For my boy, grandma unknowingly bought him his first 'moto' 3 weeks before daddy bought his own (despite the family being very against him). Thinking of your child being exposed to the same risks you exposed yourself to puts things in perspective. But I'll cross that bridge when it comes, and hopefully on a track. In any event, I'm glad it provides him an opportunity to learn how to turn a wrench. He was very excited to do all the inspections with me checking for fork seals leaks and the like.

Thanks again for your post!
 

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Can't agree more with your comments, particularly the value of riding off-road and getting used to traction as a limiting (nonexistent factor). Indeed practice practice practice and I'm happy to already have the SS brembo setup :) obviously can't compare to stock but it feels very nice. The owner also said the calipers were upgraded but the paperwork in German makes my brain hurt.

For my boy, grandma unknowingly bought him his first 'moto' 3 weeks before daddy bought his own (despite the family being very against him). Thinking of your child being exposed to the same risks you exposed yourself to puts things in perspective. But I'll cross that bridge when it comes, and hopefully on a track. In any event, I'm glad it provides him an opportunity to learn how to turn a wrench. He was very excited to do all the inspections with me checking for fork seals leaks and the like.

Thanks again for your post!
My memories of helping my dad build an engine on top of the freezer in the garage using his basic tool kit, then seeing the engine working and no longer puffing smoke out of his customer's car is something I'll never forget as a kid. I was 12. I then saw it more and more at his workshop, where I'd hang around on holidays, distract the mechanics, etc. There were no "health & safety" regulations in those days.

I have an NSR250 I've been collecting parts for the last few years and decided a few weeks ago, I'll build it with my 5 year old son - putting the main focus on his experience than getting the bike all assembled in a few days... It'll need carbs rebuilding, etc. so he'll watch a lot, but in the end - after probably a few months of assisting & watching (I won't let him handle the fresh bodywork!!), he'll have put almost the entire thing together with me, bar the engine...

I have a full 1/4 inch socket set for his hands with small stubby ratchets, etc. at the ready.

A few years ago I put up a thread here asking how member's fathers instilled a passion for bikes & tinkering. In the end it came down to the father always making sure it was fun.
This experience might be just enough to kick-start his confidence in tinkering himself, I'm hoping. I figure the investment of time and space will pay dividends, as he's pretty interested in fast machines and making stuff with his hands, but hasn't yet been inspired enough to venture into the workshop and spend hours with me. Yet ;)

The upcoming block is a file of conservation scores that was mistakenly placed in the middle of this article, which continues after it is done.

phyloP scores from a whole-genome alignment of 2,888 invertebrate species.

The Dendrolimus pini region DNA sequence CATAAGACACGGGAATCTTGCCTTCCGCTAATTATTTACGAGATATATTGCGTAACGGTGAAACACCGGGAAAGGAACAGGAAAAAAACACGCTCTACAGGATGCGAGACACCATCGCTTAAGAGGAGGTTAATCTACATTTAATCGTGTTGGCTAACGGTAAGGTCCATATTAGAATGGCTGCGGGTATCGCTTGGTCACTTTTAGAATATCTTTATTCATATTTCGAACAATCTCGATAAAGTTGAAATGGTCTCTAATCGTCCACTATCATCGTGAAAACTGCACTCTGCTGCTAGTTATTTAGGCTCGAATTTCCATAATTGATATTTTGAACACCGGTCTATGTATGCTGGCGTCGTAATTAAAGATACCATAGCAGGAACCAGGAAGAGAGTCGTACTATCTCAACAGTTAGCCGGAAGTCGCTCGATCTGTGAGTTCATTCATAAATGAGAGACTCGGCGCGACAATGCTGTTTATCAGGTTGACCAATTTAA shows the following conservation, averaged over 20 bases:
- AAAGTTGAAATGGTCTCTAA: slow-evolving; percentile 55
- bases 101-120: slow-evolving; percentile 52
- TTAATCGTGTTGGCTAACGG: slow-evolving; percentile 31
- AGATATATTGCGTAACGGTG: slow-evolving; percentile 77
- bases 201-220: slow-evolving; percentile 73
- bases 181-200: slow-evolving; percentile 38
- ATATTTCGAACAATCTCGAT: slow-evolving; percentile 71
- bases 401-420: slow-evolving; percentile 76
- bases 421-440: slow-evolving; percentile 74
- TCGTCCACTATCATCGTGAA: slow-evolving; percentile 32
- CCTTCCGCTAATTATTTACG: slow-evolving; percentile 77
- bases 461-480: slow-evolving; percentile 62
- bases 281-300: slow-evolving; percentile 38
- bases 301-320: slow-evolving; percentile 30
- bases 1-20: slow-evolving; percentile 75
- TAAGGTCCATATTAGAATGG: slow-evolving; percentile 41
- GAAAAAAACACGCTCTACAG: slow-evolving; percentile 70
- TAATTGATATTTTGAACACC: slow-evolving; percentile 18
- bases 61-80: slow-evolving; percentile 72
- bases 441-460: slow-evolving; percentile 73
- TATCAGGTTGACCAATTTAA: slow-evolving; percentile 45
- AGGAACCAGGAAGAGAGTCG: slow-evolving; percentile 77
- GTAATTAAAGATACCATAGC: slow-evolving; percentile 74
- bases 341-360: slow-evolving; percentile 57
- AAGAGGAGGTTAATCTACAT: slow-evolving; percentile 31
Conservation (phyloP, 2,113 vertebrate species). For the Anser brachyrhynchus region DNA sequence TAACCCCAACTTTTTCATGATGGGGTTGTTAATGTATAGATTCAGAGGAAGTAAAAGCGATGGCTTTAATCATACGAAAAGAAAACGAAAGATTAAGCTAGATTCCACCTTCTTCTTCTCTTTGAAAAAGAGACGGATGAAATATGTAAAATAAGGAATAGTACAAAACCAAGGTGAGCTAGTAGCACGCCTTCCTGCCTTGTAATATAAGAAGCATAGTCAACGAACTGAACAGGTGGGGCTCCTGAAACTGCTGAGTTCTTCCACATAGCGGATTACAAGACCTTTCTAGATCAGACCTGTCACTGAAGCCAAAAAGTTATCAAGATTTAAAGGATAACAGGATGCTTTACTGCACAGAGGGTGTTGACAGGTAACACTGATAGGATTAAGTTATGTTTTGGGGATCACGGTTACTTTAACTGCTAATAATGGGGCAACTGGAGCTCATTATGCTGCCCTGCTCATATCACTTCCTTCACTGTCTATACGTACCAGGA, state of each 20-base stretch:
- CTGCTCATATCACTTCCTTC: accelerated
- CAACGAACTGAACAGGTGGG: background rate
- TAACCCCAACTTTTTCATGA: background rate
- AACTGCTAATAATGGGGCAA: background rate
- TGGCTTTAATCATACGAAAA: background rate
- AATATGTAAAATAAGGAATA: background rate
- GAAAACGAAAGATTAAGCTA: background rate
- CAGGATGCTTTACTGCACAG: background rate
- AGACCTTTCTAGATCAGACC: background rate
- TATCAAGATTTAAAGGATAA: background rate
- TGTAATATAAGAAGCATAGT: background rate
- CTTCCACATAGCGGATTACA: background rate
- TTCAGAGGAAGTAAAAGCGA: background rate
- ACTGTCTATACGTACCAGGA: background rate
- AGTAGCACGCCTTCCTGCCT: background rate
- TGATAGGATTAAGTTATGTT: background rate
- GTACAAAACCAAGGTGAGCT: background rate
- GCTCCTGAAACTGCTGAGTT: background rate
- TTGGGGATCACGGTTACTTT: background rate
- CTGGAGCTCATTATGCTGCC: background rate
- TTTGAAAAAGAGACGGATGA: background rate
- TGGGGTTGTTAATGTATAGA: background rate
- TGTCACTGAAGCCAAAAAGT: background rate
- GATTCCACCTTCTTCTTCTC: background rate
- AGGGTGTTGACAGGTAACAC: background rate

I hope this idea sparks some inspiration for you & your's, hence sharing it.
 

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A few years ago I put up a thread here asking how member's fathers instilled a passion for bikes & tinkering. In the end it came down to the father always making sure it was fun.
Is there anything better than the adoration of a little boy for his father?

I come from a family of mechanics and my earliest memories were of being my dad's wrench monkey. I don't think there is any secret other than making the time (and not worrying about the time over the experience) and a bit of making it fun. But already I see that just being there with me is normally enough. From beekeeping, to working in the garden, as long as he can do what I'm doing he is happy.

Good luck with your boy and the 250. I can't wait to be in the same position, and love the idea of a 'mini' toolkit.

Rob
 

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Hey Bro welcome to the forum.....Glad you made it through the challenges and are now back on two wheels....and so is your little one :)....My wife is dead against my kid getting a small KTM 85...but it will happen this year :)....I am also based in Europe if you ride out towards Geneva just a holler...
 

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Hi. Hindle has low and high mount slipons on clearance for us. I dont see a full system anywhere, but I may send them an email
https://www.hindle.com/pdf/HindleBlowOutSale.pdf

I bought my racebike exhaust from them and love it.

I was just in Miami for a mini vacation (Coral Gables), and seeing how those crazy MF'ers drive it in no way surprises me about your accident. Damn man, I was legit scared down there. Thankfully you are still around


I agree with everyone else.. the adoration of a boy for his father is never to be f*cked with.